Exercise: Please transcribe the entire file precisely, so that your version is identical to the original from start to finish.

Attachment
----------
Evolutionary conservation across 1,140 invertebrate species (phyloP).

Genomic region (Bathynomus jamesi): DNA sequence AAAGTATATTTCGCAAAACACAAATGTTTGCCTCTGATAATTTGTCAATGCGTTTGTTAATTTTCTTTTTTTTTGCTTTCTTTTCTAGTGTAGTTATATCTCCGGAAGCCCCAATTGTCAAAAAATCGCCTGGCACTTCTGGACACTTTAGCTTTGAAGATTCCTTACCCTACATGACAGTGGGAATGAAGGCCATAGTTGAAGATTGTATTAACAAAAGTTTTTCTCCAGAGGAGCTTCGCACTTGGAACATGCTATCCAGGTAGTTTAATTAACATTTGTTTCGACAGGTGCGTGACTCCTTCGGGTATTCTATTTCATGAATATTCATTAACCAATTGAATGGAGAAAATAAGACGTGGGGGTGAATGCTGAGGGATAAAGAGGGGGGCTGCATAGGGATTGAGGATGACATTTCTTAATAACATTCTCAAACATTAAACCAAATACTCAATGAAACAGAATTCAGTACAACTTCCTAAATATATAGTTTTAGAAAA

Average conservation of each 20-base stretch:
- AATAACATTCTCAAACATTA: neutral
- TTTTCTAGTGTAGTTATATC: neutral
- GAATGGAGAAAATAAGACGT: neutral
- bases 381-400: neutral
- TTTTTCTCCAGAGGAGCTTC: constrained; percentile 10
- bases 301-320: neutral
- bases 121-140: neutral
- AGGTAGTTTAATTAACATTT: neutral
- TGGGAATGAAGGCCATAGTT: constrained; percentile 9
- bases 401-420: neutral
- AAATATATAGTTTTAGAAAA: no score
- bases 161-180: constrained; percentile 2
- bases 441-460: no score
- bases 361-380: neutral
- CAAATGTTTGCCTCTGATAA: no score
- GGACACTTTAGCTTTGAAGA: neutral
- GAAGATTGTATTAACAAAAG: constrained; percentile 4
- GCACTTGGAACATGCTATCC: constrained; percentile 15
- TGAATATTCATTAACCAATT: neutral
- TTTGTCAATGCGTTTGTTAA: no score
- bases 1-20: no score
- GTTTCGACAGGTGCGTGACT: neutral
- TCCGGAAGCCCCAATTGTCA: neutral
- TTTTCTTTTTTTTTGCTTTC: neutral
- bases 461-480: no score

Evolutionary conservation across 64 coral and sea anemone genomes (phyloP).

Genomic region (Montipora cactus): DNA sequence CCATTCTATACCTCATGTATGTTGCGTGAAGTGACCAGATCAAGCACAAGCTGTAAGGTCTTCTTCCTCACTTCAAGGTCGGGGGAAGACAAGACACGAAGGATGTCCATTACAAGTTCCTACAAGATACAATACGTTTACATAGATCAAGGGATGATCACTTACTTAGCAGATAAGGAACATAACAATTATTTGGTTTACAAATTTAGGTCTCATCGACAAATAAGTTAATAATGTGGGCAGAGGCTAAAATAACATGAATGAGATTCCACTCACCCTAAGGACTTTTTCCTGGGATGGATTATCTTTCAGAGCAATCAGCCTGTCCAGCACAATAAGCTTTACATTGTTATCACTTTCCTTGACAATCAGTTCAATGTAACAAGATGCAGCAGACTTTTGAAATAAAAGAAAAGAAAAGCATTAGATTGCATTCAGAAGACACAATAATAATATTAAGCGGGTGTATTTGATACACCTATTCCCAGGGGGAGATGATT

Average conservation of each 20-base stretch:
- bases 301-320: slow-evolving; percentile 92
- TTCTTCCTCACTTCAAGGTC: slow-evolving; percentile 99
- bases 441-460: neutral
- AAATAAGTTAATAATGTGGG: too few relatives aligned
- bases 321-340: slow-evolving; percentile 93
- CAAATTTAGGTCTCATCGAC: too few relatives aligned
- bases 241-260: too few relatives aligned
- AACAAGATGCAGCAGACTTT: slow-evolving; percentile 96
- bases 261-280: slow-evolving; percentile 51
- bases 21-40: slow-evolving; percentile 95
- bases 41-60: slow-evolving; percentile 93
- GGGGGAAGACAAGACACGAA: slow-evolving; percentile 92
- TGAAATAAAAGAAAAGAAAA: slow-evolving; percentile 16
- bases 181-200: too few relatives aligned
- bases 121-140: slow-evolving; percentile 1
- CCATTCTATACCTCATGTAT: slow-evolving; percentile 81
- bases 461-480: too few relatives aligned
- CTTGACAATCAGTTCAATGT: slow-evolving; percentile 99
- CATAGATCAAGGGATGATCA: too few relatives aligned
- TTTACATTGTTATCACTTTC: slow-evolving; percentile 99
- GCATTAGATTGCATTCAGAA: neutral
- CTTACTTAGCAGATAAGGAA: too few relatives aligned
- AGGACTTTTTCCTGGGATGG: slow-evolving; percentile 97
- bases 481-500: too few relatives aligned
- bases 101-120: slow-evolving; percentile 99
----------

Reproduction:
Evolutionary conservation across 1,140 invertebrate species (phyloP).

Genomic region (Bathynomus jamesi): DNA sequence AAAGTATATTTCGCAAAACACAAATGTTTGCCTCTGATAATTTGTCAATGCGTTTGTTAATTTTCTTTTTTTTTGCTTTCTTTTCTAGTGTAGTTATATCTCCGGAAGCCCCAATTGTCAAAAAATCGCCTGGCACTTCTGGACACTTTAGCTTTGAAGATTCCTTACCCTACATGACAGTGGGAATGAAGGCCATAGTTGAAGATTGTATTAACAAAAGTTTTTCTCCAGAGGAGCTTCGCACTTGGAACATGCTATCCAGGTAGTTTAATTAACATTTGTTTCGACAGGTGCGTGACTCCTTCGGGTATTCTATTTCATGAATATTCATTAACCAATTGAATGGAGAAAATAAGACGTGGGGGTGAATGCTGAGGGATAAAGAGGGGGGCTGCATAGGGATTGAGGATGACATTTCTTAATAACATTCTCAAACATTAAACCAAATACTCAATGAAACAGAATTCAGTACAACTTCCTAAATATATAGTTTTAGAAAA

Average conservation of each 20-base stretch:
- AATAACATTCTCAAACATTA: neutral
- TTTTCTAGTGTAGTTATATC: neutral
- GAATGGAGAAAATAAGACGT: neutral
- bases 381-400: neutral
- TTTTTCTCCAGAGGAGCTTC: constrained; percentile 10
- bases 301-320: neutral
- bases 121-140: neutral
- AGGTAGTTTAATTAACATTT: neutral
- TGGGAATGAAGGCCATAGTT: constrained; percentile 9
- bases 401-420: neutral
- AAATATATAGTTTTAGAAAA: no score
- bases 161-180: constrained; percentile 2
- bases 441-460: no score
- bases 361-380: neutral
- CAAATGTTTGCCTCTGATAA: no score
- GGACACTTTAGCTTTGAAGA: neutral
- GAAGATTGTATTAACAAAAG: constrained; percentile 4
- GCACTTGGAACATGCTATCC: constrained; percentile 15
- TGAATATTCATTAACCAATT: neutral
- TTTGTCAATGCGTTTGTTAA: no score
- bases 1-20: no score
- GTTTCGACAGGTGCGTGACT: neutral
- TCCGGAAGCCCCAATTGTCA: neutral
- TTTTCTTTTTTTTTGCTTTC: neutral
- bases 461-480: no score

Evolutionary conservation across 64 coral and sea anemone genomes (phyloP).

Genomic region (Montipora cactus): DNA sequence CCATTCTATACCTCATGTATGTTGCGTGAAGTGACCAGATCAAGCACAAGCTGTAAGGTCTTCTTCCTCACTTCAAGGTCGGGGGAAGACAAGACACGAAGGATGTCCATTACAAGTTCCTACAAGATACAATACGTTTACATAGATCAAGGGATGATCACTTACTTAGCAGATAAGGAACATAACAATTATTTGGTTTACAAATTTAGGTCTCATCGACAAATAAGTTAATAATGTGGGCAGAGGCTAAAATAACATGAATGAGATTCCACTCACCCTAAGGACTTTTTCCTGGGATGGATTATCTTTCAGAGCAATCAGCCTGTCCAGCACAATAAGCTTTACATTGTTATCACTTTCCTTGACAATCAGTTCAATGTAACAAGATGCAGCAGACTTTTGAAATAAAAGAAAAGAAAAGCATTAGATTGCATTCAGAAGACACAATAATAATATTAAGCGGGTGTATTTGATACACCTATTCCCAGGGGGAGATGATT

Average conservation of each 20-base stretch:
- bases 301-320: slow-evolving; percentile 92
- TTCTTCCTCACTTCAAGGTC: slow-evolving; percentile 99
- bases 441-460: neutral
- AAATAAGTTAATAATGTGGG: too few relatives aligned
- bases 321-340: slow-evolving; percentile 93
- CAAATTTAGGTCTCATCGAC: too few relatives aligned
- bases 241-260: too few relatives aligned
- AACAAGATGCAGCAGACTTT: slow-evolving; percentile 96
- bases 261-280: slow-evolving; percentile 51
- bases 21-40: slow-evolving; percentile 95
- bases 41-60: slow-evolving; percentile 93
- GGGGGAAGACAAGACACGAA: slow-evolving; percentile 92
- TGAAATAAAAGAAAAGAAAA: slow-evolving; percentile 16
- bases 181-200: too few relatives aligned
- bases 121-140: slow-evolving; percentile 1
- CCATTCTATACCTCATGTAT: slow-evolving; percentile 81
- bases 461-480: too few relatives aligned
- CTTGACAATCAGTTCAATGT: slow-evolving; percentile 99
- CATAGATCAAGGGATGATCA: too few relatives aligned
- TTTACATTGTTATCACTTTC: slow-evolving; percentile 99
- GCATTAGATTGCATTCAGAA: neutral
- CTTACTTAGCAGATAAGGAA: too few relatives aligned
- AGGACTTTTTCCTGGGATGG: slow-evolving; percentile 97
- bases 481-500: too few relatives aligned
- bases 101-120: slow-evolving; percentile 99